The Walking Dead Review “A” S4E16

We might be fresh off the flight back from Emerald City Comic Con, but we are determined to watch The Walking Dead Season 4 finale and review it for all you lovely readers. The finale, “A,” is a thrilling and insightful ride from start to finish. We get a better look at Terminus and some closure between Rick and the band of merry assholes, but there’s way more questions asked than answered here. If you’re somebody who hates being left hanging on the edge of a cliff for a half-year, you’re going to be furious at the end of this episode – but the only thing you can get mad at is that “A” just isn’t long enough.

Just not enough time in the world, eh Glenn?
Just not enough time in the world, eh Glenn?

We start off with a Scott Wilson AKA Herschel Greene reappearance! The flashback that we get throughout the episode is a nod to Herschel’s attempt to domesticate Rick. And this wasn’t just for Rick’s sake, but for Carl’s, as well. At the time, Carl had just cold-heartedly terminated a scared young man without prejudice, and Herschel was needed to steer Rick towards setting a better example: “You have to show [Carl] the way. Which way are you going to show him?” While Herschel helped Rick regain his sanity after Lori’s death, I can’t help but feel that he hindered Rick by giving him the allusion that he doesn’t have to put his feet to the fire to make things work in this world.

You can take Rick out of the gunfire, but you can't... well I guess you can't take Rick out of the gunfire.
You can take Rick out of the fight, but you can’t take the fight out of Rick.

It seems as though the can on a string security system is catching fire in the zombie apocalypse. Where are they getting all these cans and string?  Who knows? Rick is trying to teach Carl how to trap a rabbit, which is painfully foreshadowing of what happens at Terminus. I’d also like to point out how awkwardly Rick stuffs the rabbit corpse in his messenger bag. Yeah, I get that it’s probably some plushy prop, but haven’t these people learned anything from “Infected?” You can’t just carry around rabbit carcasses in the same bag you keep your comic books! I digress.

The theme of this episode is identity; from the get-go, Carl asks “Who Are We?” It’s too bad that we didn’t see the same level of acting from Chandler Riggs in “After,” but he raises a question worth asking, as all characters are far cries from who they were before everything went down. We find out soon just who Rick and his lieutenants are. One of the biggest turning points of the entire series happens when Joe and his merry band of misfits catch up to Rick. From the way that Rick and Michonne were sitting around the fire and Carl was sleeping in the car, I was instantly reminded of a scene in issue #57 of the comics, where Carl is attacked and Rick pretty much loses his god-damned mind to save him. I swear, if the book wasn’t in black and white, Rick’s skin would have turned bright green.

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The scene, and the few others following it, are borrowed directly from the issue. It’s the type of pay-off that fans of the comic book love to see in the show. Don’t let that discredit the commendable acting by all parties involved. The dynamic that Carl and Michonne have here is spectacular. We finally get to see that they’re all survivors, and to survive means becoming a monster. Michonne is able to open up to Carl in a way that she just can’t to anybody else. We get some insight as to how her armless, jawless pets came to be. It added some deserved depth to her character and it’s actually a better story than in the comic books. Then there’s Rick and Daryl – Rick’s declaration that he considers Daryl a brother is one of Stewart-McKellen proportions. Both have had previous considerations of brotherhood in the show – Rick with Shane and Daryl with Merle – but both were highly toxic relationships whose investments weren’t returned.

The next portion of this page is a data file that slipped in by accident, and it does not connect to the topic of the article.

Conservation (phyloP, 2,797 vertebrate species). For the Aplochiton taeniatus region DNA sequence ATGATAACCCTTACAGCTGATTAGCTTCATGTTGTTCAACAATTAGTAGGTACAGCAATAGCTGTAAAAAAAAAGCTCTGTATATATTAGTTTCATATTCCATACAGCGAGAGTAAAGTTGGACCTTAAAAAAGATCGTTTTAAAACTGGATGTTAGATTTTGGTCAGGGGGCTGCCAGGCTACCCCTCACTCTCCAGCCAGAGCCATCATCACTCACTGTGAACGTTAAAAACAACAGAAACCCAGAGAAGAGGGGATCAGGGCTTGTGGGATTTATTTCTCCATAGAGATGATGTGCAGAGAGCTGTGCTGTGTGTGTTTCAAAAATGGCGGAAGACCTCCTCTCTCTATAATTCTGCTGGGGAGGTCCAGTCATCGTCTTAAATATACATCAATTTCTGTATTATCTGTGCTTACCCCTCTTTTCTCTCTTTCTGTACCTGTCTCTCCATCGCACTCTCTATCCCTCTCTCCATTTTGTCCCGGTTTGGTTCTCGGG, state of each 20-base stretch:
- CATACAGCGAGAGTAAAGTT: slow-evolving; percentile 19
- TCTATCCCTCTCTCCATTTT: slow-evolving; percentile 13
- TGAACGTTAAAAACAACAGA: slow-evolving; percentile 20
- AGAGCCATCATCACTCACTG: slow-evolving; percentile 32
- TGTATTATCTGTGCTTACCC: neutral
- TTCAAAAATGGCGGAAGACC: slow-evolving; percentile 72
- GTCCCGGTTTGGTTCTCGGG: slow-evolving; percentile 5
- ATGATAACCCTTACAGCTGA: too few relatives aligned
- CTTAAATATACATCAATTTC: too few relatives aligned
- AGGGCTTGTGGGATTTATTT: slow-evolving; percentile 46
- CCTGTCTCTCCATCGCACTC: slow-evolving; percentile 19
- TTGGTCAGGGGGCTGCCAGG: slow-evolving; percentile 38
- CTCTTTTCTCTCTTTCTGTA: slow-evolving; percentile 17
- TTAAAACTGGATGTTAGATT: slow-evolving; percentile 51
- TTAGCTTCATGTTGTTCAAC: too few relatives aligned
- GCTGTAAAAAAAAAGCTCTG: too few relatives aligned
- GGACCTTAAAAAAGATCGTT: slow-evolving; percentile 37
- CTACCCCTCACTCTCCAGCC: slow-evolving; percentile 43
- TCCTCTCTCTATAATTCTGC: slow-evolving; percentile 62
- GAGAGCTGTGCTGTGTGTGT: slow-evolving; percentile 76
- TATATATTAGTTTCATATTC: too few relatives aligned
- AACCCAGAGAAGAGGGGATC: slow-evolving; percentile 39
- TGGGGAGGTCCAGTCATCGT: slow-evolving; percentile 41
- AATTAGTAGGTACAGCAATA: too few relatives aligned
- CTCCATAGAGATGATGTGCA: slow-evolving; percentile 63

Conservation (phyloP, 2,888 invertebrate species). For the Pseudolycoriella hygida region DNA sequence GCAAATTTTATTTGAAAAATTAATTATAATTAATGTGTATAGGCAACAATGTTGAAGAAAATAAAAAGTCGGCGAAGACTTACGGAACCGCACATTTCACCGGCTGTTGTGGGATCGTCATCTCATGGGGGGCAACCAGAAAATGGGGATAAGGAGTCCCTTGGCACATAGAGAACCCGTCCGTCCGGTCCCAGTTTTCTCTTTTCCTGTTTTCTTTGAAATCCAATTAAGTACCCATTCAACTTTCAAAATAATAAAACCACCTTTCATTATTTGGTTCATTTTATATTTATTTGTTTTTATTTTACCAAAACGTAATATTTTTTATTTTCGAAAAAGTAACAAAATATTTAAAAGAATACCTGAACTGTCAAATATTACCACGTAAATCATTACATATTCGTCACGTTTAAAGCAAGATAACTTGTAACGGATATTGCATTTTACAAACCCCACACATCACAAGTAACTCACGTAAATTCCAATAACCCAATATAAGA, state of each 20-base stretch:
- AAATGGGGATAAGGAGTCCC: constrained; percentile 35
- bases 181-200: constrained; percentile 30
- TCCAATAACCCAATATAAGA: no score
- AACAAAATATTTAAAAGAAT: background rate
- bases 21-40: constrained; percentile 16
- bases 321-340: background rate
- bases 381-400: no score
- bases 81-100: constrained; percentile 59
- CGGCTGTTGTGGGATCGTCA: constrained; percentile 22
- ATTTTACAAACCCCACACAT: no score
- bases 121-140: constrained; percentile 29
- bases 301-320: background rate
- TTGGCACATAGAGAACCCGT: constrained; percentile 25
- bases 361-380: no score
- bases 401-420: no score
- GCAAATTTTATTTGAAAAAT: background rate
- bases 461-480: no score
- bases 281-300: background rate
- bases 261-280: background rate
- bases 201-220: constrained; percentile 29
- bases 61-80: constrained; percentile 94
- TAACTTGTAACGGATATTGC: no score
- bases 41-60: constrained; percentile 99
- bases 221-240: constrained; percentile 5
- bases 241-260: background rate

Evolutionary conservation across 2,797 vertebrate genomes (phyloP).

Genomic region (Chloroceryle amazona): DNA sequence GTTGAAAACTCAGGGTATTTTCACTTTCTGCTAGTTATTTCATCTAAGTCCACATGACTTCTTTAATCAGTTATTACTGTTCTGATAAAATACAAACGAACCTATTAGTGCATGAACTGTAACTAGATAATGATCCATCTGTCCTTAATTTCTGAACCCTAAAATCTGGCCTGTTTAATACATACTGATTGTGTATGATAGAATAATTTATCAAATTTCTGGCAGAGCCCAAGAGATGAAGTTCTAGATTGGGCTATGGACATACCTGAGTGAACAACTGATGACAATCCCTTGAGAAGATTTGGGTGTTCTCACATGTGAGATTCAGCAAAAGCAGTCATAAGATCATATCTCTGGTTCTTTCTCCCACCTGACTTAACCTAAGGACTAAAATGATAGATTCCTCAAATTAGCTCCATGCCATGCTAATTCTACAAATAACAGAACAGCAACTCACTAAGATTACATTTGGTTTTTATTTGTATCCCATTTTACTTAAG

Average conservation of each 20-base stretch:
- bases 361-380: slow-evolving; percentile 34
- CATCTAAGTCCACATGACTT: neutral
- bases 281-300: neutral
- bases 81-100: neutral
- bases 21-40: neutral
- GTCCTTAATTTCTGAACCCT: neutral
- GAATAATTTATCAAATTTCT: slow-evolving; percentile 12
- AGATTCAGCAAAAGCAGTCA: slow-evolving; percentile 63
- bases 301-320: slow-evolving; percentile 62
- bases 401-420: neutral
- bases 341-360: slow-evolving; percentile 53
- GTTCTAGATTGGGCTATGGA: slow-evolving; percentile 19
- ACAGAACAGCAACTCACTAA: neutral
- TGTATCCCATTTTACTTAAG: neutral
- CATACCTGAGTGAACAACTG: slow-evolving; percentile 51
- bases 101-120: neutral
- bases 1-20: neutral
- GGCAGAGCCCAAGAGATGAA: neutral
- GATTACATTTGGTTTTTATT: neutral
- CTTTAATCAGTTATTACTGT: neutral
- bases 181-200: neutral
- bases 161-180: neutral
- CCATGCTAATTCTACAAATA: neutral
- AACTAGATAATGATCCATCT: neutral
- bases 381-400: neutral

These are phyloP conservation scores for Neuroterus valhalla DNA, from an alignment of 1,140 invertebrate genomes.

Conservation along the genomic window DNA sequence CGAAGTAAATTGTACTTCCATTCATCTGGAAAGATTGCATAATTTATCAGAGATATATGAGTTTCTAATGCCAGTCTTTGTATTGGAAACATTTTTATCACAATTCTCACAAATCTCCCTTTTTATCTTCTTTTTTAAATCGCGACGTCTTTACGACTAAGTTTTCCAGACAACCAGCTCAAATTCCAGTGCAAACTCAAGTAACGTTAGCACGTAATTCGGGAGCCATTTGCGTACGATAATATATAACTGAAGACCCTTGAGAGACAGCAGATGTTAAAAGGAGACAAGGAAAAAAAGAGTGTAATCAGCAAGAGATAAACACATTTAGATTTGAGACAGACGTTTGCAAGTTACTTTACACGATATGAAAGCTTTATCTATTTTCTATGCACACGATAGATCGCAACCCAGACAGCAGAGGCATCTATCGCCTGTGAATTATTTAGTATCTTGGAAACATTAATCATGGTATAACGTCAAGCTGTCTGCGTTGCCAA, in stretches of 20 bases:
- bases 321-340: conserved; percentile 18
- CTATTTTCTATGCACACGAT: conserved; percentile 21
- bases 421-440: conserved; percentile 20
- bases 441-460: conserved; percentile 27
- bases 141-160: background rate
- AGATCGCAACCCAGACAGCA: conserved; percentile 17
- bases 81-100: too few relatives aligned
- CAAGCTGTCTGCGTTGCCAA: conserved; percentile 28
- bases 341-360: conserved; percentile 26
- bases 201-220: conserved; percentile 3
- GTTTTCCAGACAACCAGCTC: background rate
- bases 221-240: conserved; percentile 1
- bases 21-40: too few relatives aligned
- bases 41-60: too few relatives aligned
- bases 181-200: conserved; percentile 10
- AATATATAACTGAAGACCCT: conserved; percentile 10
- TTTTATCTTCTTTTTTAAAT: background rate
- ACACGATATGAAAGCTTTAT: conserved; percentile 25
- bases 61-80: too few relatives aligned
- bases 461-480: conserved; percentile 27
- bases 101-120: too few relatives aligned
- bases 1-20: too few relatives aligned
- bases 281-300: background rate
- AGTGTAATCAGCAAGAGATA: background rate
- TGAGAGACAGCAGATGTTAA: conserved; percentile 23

Reunited and it feels so good!
Reunited and it feels so good!

During the Daryl and Rick conversation, when Rick asks about Beth, Daryl tells Rick that “she’s just gone.” It’s really odd to me that Daryl doesn’t elaborate, and that Rick doesn’t ask him to. What really matters is that the Alpha group is back together. Daryl, Rick and Michonne (and Carl, I guess) just win at everything when they’re together. They really know better than to just stroll through the front door, for at least the first few minutes. They awkwardly stroll through the back, and right into the people of Terminus, which kind of defeats the whole purpose of being stealthy in the first place.Thanks a lot, Albert. Their initial travel guide is Alex, which might be an homage to the comic book version of Terminus, called Alexandria.

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Terminus is, however, NOT Alexandria. It’s a TRAP! Just like Rick’s rabbit trap, Terminus was designed to herd: The Ringleader, The Archer and The Samurai into a big shipping crate. There is one set of freaks that we haven’t met in the comic books thus far, and that is the cannibals. The cannibals make their comic book appearance during Volume 11 of the trades (right around issue #62) and they are a scary group of people. However, just as in the comic books, Rick lets everybody know that these people are out of their league when they mess with Rick Grimes. In the book, this is one of the more gruesome scenes, so I’m excited to see how the show chooses to portray it – especially as Season 5 opens.